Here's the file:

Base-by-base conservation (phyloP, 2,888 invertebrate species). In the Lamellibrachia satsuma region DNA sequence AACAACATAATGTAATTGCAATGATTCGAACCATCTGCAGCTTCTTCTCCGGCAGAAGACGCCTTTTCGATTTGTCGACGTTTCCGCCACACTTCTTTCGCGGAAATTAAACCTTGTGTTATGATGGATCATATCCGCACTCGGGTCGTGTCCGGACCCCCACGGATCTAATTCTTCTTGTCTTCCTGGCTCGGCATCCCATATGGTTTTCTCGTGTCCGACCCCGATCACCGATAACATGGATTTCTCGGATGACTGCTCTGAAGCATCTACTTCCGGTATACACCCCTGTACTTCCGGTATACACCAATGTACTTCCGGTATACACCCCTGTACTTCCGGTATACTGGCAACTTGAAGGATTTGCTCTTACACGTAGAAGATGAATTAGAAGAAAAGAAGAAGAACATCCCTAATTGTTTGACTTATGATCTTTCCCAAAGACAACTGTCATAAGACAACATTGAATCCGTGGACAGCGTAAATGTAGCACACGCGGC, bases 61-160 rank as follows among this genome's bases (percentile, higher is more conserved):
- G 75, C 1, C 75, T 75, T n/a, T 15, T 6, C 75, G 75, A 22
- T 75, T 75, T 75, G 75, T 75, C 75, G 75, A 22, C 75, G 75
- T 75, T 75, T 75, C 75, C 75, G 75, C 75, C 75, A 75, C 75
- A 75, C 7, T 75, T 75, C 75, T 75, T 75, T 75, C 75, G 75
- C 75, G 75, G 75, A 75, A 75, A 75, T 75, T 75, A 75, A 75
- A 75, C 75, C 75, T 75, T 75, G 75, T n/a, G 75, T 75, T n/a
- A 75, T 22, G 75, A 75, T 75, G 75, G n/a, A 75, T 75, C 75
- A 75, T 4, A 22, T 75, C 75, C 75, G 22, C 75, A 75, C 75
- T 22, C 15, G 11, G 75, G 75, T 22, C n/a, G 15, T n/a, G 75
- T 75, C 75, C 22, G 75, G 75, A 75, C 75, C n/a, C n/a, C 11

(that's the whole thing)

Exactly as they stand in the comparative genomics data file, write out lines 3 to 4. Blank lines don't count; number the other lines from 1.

- T 75, T 75, T 75, G 75, T 75, C 75, G 75, A 22, C 75, G 75
- T 75, T 75, T 75, C 75, C 75, G 75, C 75, C 75, A 75, C 75